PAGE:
Playing online poker or even the live version of the game in a land-based casino is no easy task if your opponents are worth their salt. Yes, the game of poker in itself is an easy one to understand, but especially in recent years, it has become a very technical, methodical, mathematical, and strategic game.

There’s a lot of strategy involved in playing poker, and sometimes going into a cash game or a tournament unprepared is a rather costly thing to do. What most of us get wrong at first is not taking advantage of the power of a counterattack when facing a bluff attempt. Bluffs are not easy to catch and more often than not, the most aggressive player is the one winning the pot, regardless of the hand he’s holding.

Despite the common belief that the most advantageous position in poker is when you are supposed to act the last on every street (that is true, I am not saying it’s a myth), people often understand this as advice to play passively. And that is a huge mistake. Aggression pays off in poker, especially if you do it to the right players in the right context and if you go into a hand with a good plan.

What does it mean to float the flop in poker?

When it comes to power moves that are profitable in poker, floating the flop is perhaps the one that is used the most often. Floating the flop means calling a bet on the flop, especially when facing a pre-flop aggressor, hoping to take down the pot on later streets either by hitting your winning hand or bluffing.

It is most commonly done when post-flop action is heads-up, against a pre-flop raiser you suspect has hit nothing on the flop and is c-betting you with air. The move works most of the time and can be responsible for a decent amount of chips you earn throughout a tournament or even in cash games.

It is just as effective in all poker competitions, regardless of their format, but is something you will want to use with relative caution and not too often. If you do this on every hand from a good position, other players will soon catch on and you will start seeing quite a lot of 3-bets on the turn and river.

 

When, how, and why should you float the flop when playing poker?

Here’s a more in-depth explanation about floating the flop and how, when, and why it works. Let’s assume you’re playing a poker tournament, you are in the mid-late stage, in the money. You have a decent stack, but the blinds are starting to hurt a bit.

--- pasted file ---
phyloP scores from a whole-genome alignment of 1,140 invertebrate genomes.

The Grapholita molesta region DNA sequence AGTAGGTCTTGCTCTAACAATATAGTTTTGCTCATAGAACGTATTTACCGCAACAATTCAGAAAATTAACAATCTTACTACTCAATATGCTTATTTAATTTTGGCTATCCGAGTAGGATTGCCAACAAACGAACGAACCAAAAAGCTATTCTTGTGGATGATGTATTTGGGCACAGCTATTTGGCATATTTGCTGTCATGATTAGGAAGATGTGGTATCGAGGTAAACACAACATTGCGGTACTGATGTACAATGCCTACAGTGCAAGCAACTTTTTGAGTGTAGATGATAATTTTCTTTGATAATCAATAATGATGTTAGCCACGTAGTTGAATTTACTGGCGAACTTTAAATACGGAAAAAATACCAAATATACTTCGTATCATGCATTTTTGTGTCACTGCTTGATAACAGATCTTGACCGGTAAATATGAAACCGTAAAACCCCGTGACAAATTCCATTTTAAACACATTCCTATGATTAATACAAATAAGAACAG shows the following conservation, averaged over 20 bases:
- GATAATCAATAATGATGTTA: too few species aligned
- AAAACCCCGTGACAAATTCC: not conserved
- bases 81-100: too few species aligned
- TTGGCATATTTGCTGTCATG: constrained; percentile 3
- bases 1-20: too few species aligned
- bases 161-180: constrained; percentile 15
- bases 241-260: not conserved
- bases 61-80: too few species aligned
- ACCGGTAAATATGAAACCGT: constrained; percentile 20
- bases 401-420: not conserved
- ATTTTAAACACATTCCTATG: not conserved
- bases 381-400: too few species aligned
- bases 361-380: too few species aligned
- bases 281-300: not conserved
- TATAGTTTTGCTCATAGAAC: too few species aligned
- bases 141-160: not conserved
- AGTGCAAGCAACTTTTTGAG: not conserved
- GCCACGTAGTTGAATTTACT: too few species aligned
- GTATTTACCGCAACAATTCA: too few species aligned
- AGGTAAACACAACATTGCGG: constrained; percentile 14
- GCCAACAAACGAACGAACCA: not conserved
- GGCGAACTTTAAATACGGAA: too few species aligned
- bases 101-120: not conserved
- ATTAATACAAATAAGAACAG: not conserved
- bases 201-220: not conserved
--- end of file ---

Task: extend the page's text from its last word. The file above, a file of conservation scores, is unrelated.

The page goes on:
You can’t afford to just wait for premium hands, since the tournament starts to get rather fast-paced towards the end, and an all-in or fold strategy would be too risky considering that you are not short stacked. You play your decent hands from the dealer and cut-off positions, but keep missing the flop. Pre-flop aggressors keep forcing you to fold to their c-bets and your stack is bleeding with every ante, small blind, and big blind that passes.

Try this. Instead of folding to c-bets on the flop, try floating the flop instead. This means calling the c-bets even if you missed the flop and see what your opponent does on the turn. More often than not, your opponent misses the flop as well but takes advantage of the fact that he was the pre-flop aggressor and c-bets you into thinking he has you beat.

If you call the c-bet on the flop you will be surprised by how often your aggressor suddenly gets destabilized and checks the turn instead of betting again for value. That’s because there is no value there for him to bet for. It was just a bluff, disguised as a c-bet.

If your aggressor checks the turn, you can either choose to take a free card if your hand can improve on the river ( straight draw, flush draw, or two overcards), or try to take the pot right then and there with a good size bet. Checking the turn as well is usually a very tricky move for your opponent.

He will have no idea why you called the c-bet on the flop and he will be forced to make a very tough decision on the river: does he check, allowing you to choose whether you take a cheap showdown he knows he can’t win, or does he bet with a busted hand hoping you didn’t hit the card you needed on the river?

Since you are in position, you hold all the options. It is up to you to take control of the hand and decide whether you want to steal the pot with a well-sized bet on the turn or river or whether you go to showdown without investing any more chips. Regardless of your choice, the simple fact that you have more information than your opponent and more options in regards to cheap extra cards on the board or a free showdown puts you at a considerable advantage.

 

Final thoughts on floating the flop

Floating the flop is a great move to try both in cash games and in the late stages of a poker tournament. It’s a great way of checking if your opponent actually has a hand or was just c-betting the flop with air.

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